- Creepy Carrots! ~ illustrated by Peter Brown, written by Aaron Reynolds (honor)
- Extra Yarn ~ illustrated by Jon Klassen, written by Mac Barnett (honor)
- Green ~ illustrated and written by Laura Vaccaro Seeger (honor)
- One Cool Friend ~ illustrated by David Small, written by Toni Buzzeo (honor)
- Sleep Like a Tiger ~ illustrated by Pamela Zagarenski, written by Mary Logue (honor)
John Newbery Medal for the most outstanding contribution to children’s literature:
- The One and Only Ivan ~ written by Katherine Applegate (winner)
- Splendors and Glooms ~ by Laura Amy Schlitz (honor)
- Bomb: The Race to Build—and Steal—the World’s Most Dangerous Weapon ~ by Steve Sheinkin (honor)
- Three Times Lucky ~ by Sheila Turnage (honor)
Coretta Scott King (Author) Book Award recognizing an African American author and illustrator of outstanding books for children and young adults:
- Hand in Hand: Ten Black Men Who Changed America ~ written by Andrea Davis Pinkney and illustrated by Brian Pinkney (author winner)
- Each Kindness ~ by Jacqueline Woodson, illustrated by E. B. Lewis (honor)
- No Crystal Stair: A Documentary Novel of the Life and Work of Lewis Michaux, Harlem Bookseller ~ by Vaunda Micheaux Nelson, illustrated by R. Gregory Christie (honor)
Coretta Scott King (Illustrator) Book Award:
- I, Too, Am America ~ illustrated by Bryan Collier (illustrator winner)
- H. O. R. S. E. ~ illustrated and written by Christopher Myers (honor)
- Ellen’s Broom ~ illustrated by Daniel Minter, written by Kelly Starling Lyons (honor)
- I Have a Dream: Martin Luther King, Jr. ~ illustrated by Kadir Nelson, written by Martin Luther King, Jr (honor)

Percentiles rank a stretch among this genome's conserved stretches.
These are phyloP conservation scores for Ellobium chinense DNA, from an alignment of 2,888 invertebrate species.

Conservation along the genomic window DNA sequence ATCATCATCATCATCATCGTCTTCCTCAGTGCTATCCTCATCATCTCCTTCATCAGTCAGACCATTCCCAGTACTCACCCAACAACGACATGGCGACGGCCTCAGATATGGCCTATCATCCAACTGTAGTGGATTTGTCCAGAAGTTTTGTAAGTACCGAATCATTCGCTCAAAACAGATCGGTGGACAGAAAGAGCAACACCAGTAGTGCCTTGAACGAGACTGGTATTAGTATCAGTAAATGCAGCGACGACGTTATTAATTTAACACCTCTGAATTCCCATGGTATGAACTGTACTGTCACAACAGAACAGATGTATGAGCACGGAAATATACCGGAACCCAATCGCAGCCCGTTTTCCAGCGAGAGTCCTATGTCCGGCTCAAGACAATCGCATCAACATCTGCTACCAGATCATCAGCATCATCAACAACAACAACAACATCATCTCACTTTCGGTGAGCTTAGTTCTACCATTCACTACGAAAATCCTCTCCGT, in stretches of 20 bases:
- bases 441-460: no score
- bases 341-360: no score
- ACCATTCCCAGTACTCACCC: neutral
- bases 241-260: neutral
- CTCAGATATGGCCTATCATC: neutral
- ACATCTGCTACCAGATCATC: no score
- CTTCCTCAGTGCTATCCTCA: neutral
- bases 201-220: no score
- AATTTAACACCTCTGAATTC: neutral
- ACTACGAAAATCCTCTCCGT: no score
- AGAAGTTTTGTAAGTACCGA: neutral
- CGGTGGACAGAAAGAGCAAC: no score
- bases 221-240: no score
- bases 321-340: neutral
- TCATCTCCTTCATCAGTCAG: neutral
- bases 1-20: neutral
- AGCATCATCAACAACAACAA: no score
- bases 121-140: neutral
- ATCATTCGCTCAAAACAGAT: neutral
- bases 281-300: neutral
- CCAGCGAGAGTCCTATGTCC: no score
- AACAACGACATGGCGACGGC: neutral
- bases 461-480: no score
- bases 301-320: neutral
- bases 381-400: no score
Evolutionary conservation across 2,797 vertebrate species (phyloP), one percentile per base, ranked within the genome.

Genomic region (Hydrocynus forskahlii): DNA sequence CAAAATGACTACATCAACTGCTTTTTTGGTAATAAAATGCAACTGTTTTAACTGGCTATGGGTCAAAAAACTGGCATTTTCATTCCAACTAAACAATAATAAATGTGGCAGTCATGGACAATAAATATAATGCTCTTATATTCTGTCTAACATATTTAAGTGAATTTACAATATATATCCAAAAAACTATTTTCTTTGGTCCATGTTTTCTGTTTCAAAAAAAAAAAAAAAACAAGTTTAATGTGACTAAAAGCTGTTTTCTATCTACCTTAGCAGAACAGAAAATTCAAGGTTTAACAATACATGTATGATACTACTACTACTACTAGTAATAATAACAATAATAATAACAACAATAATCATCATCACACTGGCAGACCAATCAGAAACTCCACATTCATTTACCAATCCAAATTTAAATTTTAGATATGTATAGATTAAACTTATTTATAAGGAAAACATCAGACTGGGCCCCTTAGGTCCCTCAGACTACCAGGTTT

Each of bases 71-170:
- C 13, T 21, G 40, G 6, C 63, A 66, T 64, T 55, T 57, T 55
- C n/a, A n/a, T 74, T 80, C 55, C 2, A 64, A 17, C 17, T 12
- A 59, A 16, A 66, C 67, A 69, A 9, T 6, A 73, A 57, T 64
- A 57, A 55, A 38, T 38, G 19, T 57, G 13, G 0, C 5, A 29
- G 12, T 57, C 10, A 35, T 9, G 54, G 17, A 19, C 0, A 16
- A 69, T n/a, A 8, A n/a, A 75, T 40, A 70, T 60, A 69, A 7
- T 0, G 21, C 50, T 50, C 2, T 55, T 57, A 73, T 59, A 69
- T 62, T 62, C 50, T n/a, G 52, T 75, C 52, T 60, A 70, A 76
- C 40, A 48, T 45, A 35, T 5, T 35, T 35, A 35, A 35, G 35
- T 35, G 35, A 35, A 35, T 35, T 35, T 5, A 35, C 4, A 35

Schneider Family Book Award for books that embody an artistic expression of the disability experience:
- Back to Front and Upside Down! ~ written and illustrated by Claire Alexander (winner – children ages 0-10)
Laura Ingalls Wilder Award honors an author or illustrator whose books, published in the United States, have made, over a period of years, a substantial and lasting contribution to literature for children.
- Katharine Paterson, author of books including: Bridge to Terabithia, Jacob Have I Loved, and The Great Gilly Hopkins
Pura Belpré (Illustrator) Award honoring a Latino writer and illustrator whose children’s books best portray, affirm and celebrate the Latino cultural experience:
- Martín de Porres: The Rose in the Desert ~ illustrated by David Diaz, written by Gary D. Schmidt (winner)
Pura Belpré (Author) Award:
- Aristotle and Dante Discover the Secrets of the Universe ~ written by Benjamin Alire Sáenz (winner – Young Adult fiction)
- The Revolution of Evelyn Serrano ~ by Sonia Manzano (honor)